With uncertainty prevailing over the geo-political situation, the Government is watchful over an unexpected rise in the government bond yield, a senior Government official said on Monday. He assured that the government may take appropriate steps as and when required. He also said that the government is on track to achieve the fiscal deficit target as prescribed in the budget.
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India’s 10-year benchmark bond yield was trading at 7.37 per cent, which is nearly 20 basis points higher than in September. “If yields go beyond tolerance level, we will take appropriate remedial actions,” the official said, without giving an indication about the level at which it will take steps.
According to a research report by Motilal Oswal, rising bond yields have a series of repercussions for the Indian financial market. Higher bond yields will create a problem for bank bond portfolios as the prices of bonds will fall. Rising bond yields also negatively affect the NAVs (Net Asset Values) of debt funds. Additionally, Indian corporates may be forced to borrow at higher rates of interest, and government borrowing programs will suffer. At the same time, it could also have a negative impact on equity valuations.
Fiscal Deficit & Debt Management
Going by the current trend of income and expenditure, the official expressed confidence of meeting fiscal deficit target of 5.9 per cent, as estimated in the Budget of FY2023-24. “There is not much to worry about (fiscal deficit) going off the mark,” he said. However, the government will need to carefully plan its spending to hedge for unforeseen geopolitical issues, he added.
When asked about lowering of debt burden, he said the government will show “progressive improvement” in lowering its overall debt in the next few years and bring its fiscal deficit below 4.5 per cent of GDP by 2025-26, he said. Last week, Finance Minister Nirmala Sitharaman said that the finance ministry is looking at ways to bring down government debt and is monitoring the debt reduction measures taken by emerging market economies,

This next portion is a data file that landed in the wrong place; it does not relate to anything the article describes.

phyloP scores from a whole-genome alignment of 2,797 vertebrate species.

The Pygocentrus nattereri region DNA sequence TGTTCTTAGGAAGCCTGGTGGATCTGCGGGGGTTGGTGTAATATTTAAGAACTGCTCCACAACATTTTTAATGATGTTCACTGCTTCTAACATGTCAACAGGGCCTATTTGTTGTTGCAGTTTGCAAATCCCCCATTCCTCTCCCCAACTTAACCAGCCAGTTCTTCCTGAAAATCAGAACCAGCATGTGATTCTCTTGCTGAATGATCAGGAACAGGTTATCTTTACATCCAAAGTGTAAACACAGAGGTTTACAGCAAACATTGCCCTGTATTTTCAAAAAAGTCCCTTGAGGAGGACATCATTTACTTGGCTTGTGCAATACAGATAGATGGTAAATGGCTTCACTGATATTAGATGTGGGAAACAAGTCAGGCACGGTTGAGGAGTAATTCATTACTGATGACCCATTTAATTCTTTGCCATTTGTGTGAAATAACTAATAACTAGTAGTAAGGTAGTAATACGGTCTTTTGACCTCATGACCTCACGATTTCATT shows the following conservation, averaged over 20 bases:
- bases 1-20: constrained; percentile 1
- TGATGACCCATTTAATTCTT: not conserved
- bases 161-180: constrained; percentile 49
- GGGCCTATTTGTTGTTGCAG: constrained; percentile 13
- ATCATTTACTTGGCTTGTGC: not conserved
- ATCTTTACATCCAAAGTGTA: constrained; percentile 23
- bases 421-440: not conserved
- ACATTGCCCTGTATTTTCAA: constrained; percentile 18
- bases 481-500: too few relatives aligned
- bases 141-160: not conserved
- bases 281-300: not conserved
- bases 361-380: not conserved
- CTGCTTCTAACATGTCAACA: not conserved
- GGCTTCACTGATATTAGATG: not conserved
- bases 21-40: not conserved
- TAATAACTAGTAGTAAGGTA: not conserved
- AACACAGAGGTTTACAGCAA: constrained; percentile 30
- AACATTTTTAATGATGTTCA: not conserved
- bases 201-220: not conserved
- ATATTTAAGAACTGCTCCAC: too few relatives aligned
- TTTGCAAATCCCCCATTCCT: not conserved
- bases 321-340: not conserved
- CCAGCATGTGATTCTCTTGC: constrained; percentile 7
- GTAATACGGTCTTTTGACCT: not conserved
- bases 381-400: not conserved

The central government’s debt stood at ₹155.6 trillion, or 57.1 per cent of gross domestic product (GDP), at the end of March 2023. During the same period, the debt of state governments stood at about 28 per cent of the GDP. High debt and the high cost of debt servicing have been challenging for India in its bid to improve its credit ratings.
The official highlighted that collection under the Mahila Samman Saving Certificate, and Senior Citizen Schemes have been very good. While the Mahila Samman Saving Certificate was announced in the FY24 budget, the government also doubled the limit for the Senior Citizen Saving Scheme to ₹30 lakh in the current fiscal. “Under, Mahila Samman Saving Certificate, net collection between April and now is over ₹13,500 crore. Similarly, under the Senior Citizen Saving Scheme, net collection surged to over ₹74,000 crore as against around ₹29,000 crore during the corresponding period of last fiscal,” he said.
He also made it clear that it has been a conscious decision to not revise the interest rate on the Public Provident Fund and many other tax saving schemes as a post-tax benefit; the interest rate has been high on these schemes.